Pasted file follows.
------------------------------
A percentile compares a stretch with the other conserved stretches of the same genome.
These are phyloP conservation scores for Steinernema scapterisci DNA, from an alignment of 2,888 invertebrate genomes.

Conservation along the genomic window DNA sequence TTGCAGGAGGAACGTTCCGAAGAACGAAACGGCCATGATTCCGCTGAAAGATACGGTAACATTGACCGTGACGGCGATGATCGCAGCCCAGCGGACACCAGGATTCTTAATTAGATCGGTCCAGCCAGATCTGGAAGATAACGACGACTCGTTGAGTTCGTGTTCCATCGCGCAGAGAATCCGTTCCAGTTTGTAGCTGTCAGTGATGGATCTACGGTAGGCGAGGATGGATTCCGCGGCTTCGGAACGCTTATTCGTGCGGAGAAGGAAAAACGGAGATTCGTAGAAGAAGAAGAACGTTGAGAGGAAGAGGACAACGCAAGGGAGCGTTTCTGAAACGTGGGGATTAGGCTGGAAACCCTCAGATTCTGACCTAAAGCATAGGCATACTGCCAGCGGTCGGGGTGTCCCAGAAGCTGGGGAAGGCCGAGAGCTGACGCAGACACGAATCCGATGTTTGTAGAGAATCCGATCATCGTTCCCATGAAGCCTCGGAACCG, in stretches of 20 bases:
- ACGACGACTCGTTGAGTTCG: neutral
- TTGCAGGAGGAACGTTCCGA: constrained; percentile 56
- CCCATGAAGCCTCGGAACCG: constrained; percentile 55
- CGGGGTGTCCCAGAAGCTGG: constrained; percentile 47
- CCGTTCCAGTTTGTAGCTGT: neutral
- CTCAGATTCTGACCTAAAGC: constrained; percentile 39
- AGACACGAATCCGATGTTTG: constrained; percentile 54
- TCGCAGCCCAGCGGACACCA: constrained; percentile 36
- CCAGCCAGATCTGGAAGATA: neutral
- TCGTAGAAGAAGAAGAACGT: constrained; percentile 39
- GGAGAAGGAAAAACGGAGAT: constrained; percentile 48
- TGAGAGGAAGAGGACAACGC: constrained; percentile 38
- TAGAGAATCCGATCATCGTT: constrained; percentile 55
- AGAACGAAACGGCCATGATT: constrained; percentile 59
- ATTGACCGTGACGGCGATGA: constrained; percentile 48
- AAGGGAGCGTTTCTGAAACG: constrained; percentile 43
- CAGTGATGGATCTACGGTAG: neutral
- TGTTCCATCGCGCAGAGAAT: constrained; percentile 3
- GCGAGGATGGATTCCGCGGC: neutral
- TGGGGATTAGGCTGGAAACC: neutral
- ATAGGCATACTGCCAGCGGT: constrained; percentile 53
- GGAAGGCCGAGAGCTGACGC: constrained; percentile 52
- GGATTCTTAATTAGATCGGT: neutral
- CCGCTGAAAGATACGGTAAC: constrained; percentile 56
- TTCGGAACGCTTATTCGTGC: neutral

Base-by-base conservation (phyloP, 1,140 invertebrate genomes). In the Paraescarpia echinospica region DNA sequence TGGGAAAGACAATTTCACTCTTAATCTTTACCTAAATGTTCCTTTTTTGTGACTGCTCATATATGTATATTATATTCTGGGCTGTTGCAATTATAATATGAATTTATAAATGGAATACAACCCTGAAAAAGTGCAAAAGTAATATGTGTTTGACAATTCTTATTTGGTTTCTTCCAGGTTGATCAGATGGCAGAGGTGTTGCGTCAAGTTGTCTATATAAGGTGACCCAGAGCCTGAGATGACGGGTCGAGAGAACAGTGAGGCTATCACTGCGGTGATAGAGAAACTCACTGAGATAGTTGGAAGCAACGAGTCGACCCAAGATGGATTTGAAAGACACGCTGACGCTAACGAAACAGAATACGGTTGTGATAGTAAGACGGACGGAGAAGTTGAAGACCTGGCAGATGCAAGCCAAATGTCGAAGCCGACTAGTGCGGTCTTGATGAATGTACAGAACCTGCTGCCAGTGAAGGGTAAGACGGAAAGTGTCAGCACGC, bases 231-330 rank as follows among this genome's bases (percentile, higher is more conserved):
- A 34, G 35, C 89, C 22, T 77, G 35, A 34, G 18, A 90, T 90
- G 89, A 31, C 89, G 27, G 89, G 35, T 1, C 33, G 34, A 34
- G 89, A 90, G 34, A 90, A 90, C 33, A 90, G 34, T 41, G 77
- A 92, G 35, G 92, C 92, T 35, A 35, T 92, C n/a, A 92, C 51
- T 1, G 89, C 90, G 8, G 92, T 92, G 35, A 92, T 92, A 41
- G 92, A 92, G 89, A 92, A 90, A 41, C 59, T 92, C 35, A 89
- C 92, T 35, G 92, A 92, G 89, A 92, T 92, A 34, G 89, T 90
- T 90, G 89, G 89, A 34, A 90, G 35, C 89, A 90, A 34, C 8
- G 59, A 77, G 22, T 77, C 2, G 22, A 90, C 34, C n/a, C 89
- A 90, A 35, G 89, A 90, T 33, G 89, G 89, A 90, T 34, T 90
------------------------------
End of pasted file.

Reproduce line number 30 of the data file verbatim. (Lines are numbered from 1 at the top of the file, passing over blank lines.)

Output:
- A 34, G 35, C 89, C 22, T 77, G 35, A 34, G 18, A 90, T 90